Then, of course, you have Frank’s main opponent in the coming election, Will Conway (Joel Kinnaman). Conway constantly brings up Frank’s inability to deal with a group of terrorists that has been causing problems, forcing Frank to balance his response with other outcomes he is trying to achieve, including getting some very useful information on the opposition. This storyline drives most of the remainder of the season, culminating with an ending that only goes to reestablish a haunting truth about the Underwoods that we’ve known all along. Let’s just say that when they want to get the upper hand, they’ll do whatever it takes to make sure they get it, even if their backs are flat up against the wall.

As far as ranking this latest season of “House of Cards,” I would say that, overall, it’s not quite on the level of the first or third seasons, but it was certainly more engaging than season two. Like that season, this one did have a few sideplots that needed to be excised/reworked in order to make it flow better, but there were definitely more than enough thoroughly engrossing storylines to make up for it. Season four represents another incredible year of a show that has almost consistently shown us how exciting politics can be, especially when written and acted as stunningly as this. Even if the show is not always at the top of its game, the greatness it does have to offer only reminds us why it’s one of the best shows out there.

Video/Audio:

“House of Cards: The Complete Fourth Season” comes to Blu-ray in a 2.00:1, 1080p High Definition transfer of excellent quality. All 13 episodes present a perfectly sharp and clear picture that doesn’t show the slightest hint of fuzziness. The 5.1 DTS-HD Master Audio is likewise outstanding, giving you all audial elements from the dialogue to the score in top-notch quality. Overall, the show has been given amazing treatment that is sure to delight the show’s many fans.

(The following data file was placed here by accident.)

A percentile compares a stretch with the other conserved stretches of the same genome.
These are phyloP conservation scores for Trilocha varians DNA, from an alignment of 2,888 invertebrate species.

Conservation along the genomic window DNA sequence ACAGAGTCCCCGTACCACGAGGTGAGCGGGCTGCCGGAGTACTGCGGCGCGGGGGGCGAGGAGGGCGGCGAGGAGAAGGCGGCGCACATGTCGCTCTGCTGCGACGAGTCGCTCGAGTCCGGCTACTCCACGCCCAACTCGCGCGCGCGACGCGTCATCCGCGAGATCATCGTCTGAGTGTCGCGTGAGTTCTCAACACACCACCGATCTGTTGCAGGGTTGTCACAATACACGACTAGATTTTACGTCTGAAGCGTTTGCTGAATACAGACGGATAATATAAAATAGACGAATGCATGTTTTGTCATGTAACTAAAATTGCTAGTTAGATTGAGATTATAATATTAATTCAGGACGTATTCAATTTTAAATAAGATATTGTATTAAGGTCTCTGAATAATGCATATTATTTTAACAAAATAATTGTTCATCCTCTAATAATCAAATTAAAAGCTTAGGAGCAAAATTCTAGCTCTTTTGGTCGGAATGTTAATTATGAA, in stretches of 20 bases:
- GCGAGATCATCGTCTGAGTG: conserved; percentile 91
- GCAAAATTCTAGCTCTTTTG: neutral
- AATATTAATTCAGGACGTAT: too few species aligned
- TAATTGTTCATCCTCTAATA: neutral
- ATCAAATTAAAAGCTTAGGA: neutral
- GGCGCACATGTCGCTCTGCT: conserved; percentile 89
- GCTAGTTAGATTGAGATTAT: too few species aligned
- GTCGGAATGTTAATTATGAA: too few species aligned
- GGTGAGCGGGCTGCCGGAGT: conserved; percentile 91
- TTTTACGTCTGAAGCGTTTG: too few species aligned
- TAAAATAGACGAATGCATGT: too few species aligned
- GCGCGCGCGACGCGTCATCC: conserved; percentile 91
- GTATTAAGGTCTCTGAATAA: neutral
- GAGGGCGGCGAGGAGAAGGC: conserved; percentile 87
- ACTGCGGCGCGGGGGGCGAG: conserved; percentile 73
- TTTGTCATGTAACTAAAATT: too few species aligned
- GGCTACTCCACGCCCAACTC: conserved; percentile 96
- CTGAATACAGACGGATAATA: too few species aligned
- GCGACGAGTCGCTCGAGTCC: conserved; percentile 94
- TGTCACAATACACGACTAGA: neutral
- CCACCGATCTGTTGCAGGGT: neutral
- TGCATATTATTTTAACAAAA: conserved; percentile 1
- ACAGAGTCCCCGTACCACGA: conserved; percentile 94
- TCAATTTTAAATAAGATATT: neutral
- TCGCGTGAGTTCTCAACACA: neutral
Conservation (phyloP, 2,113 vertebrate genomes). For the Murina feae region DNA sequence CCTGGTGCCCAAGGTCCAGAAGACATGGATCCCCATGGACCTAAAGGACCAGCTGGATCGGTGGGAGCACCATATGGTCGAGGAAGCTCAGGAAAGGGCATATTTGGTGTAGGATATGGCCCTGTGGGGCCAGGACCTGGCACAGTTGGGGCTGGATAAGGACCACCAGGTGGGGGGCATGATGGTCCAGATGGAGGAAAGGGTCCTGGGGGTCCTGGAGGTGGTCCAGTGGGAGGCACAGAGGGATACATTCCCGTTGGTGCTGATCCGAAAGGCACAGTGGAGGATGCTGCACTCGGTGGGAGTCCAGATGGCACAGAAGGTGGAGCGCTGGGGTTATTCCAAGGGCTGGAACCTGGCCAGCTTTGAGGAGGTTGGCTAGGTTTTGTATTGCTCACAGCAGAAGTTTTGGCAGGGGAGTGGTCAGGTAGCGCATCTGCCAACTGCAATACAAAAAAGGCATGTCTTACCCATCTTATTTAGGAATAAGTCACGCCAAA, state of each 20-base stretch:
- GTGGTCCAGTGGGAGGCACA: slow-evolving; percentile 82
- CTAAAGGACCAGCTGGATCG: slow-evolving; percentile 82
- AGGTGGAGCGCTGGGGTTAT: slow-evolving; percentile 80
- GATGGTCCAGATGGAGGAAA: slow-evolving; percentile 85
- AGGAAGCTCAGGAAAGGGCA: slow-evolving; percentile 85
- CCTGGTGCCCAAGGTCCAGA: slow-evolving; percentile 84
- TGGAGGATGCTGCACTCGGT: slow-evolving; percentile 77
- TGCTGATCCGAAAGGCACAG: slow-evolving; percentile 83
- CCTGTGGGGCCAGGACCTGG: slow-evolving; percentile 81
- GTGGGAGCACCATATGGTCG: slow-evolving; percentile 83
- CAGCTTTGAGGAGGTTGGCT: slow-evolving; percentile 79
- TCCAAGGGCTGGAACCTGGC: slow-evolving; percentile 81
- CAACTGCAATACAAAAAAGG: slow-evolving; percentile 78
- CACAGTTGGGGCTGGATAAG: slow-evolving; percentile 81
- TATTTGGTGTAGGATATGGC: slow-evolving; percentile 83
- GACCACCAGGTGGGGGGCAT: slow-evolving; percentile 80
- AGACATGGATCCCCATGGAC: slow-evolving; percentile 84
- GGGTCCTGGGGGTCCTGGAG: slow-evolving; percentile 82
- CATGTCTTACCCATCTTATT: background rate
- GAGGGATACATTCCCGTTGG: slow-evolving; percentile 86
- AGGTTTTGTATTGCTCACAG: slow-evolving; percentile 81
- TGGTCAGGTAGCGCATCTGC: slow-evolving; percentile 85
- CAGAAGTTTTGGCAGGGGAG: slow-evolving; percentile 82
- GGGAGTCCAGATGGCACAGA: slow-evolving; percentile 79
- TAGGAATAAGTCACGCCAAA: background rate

Special Features:

None.

Conclusion:

“House of Cards: The Complete Fourth Season” may have a few subplots that needed to be removed or retooled, but it makes up for it by having several more that are thoroughly engaging and filled with the same great tension and excitement that made us fall in love with the show in the first place. Featuring the same great acting and writing that we’ve become accustomed to, season four gives fans everything they want, culminating with a great conclusion that will have everyone anticipating what is sure to be another incredible season next year.

Score: 4/5

Now available on Blu-ray and DVD.